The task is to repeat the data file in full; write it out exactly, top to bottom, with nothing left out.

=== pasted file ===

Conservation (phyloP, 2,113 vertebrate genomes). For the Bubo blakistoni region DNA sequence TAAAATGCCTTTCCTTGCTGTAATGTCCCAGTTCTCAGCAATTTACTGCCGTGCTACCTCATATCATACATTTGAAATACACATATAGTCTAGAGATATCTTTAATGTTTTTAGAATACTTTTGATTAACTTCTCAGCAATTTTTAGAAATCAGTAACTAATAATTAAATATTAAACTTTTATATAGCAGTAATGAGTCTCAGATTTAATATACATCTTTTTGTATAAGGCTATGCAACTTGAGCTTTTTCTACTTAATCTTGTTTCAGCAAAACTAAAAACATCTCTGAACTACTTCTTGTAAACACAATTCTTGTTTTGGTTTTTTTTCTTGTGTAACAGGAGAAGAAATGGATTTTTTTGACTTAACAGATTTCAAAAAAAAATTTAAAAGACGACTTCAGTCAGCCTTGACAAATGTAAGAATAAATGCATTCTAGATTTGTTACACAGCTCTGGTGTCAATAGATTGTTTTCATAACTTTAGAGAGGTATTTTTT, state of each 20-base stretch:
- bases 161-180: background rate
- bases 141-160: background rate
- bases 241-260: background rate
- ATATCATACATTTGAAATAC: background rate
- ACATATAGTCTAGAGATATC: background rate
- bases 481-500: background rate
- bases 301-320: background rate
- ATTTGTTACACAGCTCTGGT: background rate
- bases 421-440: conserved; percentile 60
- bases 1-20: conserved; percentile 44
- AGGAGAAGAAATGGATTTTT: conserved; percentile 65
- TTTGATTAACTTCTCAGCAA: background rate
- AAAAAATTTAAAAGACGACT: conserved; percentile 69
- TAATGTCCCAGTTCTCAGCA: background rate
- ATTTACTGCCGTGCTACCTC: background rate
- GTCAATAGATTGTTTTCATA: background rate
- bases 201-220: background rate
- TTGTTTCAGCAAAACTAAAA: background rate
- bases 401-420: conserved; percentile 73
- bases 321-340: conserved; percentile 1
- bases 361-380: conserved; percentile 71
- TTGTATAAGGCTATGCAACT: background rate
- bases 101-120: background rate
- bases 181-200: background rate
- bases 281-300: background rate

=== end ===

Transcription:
Conservation (phyloP, 2,113 vertebrate genomes). For the Bubo blakistoni region DNA sequence TAAAATGCCTTTCCTTGCTGTAATGTCCCAGTTCTCAGCAATTTACTGCCGTGCTACCTCATATCATACATTTGAAATACACATATAGTCTAGAGATATCTTTAATGTTTTTAGAATACTTTTGATTAACTTCTCAGCAATTTTTAGAAATCAGTAACTAATAATTAAATATTAAACTTTTATATAGCAGTAATGAGTCTCAGATTTAATATACATCTTTTTGTATAAGGCTATGCAACTTGAGCTTTTTCTACTTAATCTTGTTTCAGCAAAACTAAAAACATCTCTGAACTACTTCTTGTAAACACAATTCTTGTTTTGGTTTTTTTTCTTGTGTAACAGGAGAAGAAATGGATTTTTTTGACTTAACAGATTTCAAAAAAAAATTTAAAAGACGACTTCAGTCAGCCTTGACAAATGTAAGAATAAATGCATTCTAGATTTGTTACACAGCTCTGGTGTCAATAGATTGTTTTCATAACTTTAGAGAGGTATTTTTT, state of each 20-base stretch:
- bases 161-180: background rate
- bases 141-160: background rate
- bases 241-260: background rate
- ATATCATACATTTGAAATAC: background rate
- ACATATAGTCTAGAGATATC: background rate
- bases 481-500: background rate
- bases 301-320: background rate
- ATTTGTTACACAGCTCTGGT: background rate
- bases 421-440: conserved; percentile 60
- bases 1-20: conserved; percentile 44
- AGGAGAAGAAATGGATTTTT: conserved; percentile 65
- TTTGATTAACTTCTCAGCAA: background rate
- AAAAAATTTAAAAGACGACT: conserved; percentile 69
- TAATGTCCCAGTTCTCAGCA: background rate
- ATTTACTGCCGTGCTACCTC: background rate
- GTCAATAGATTGTTTTCATA: background rate
- bases 201-220: background rate
- TTGTTTCAGCAAAACTAAAA: background rate
- bases 401-420: conserved; percentile 73
- bases 321-340: conserved; percentile 1
- bases 361-380: conserved; percentile 71
- TTGTATAAGGCTATGCAACT: background rate
- bases 101-120: background rate
- bases 181-200: background rate
- bases 281-300: background rate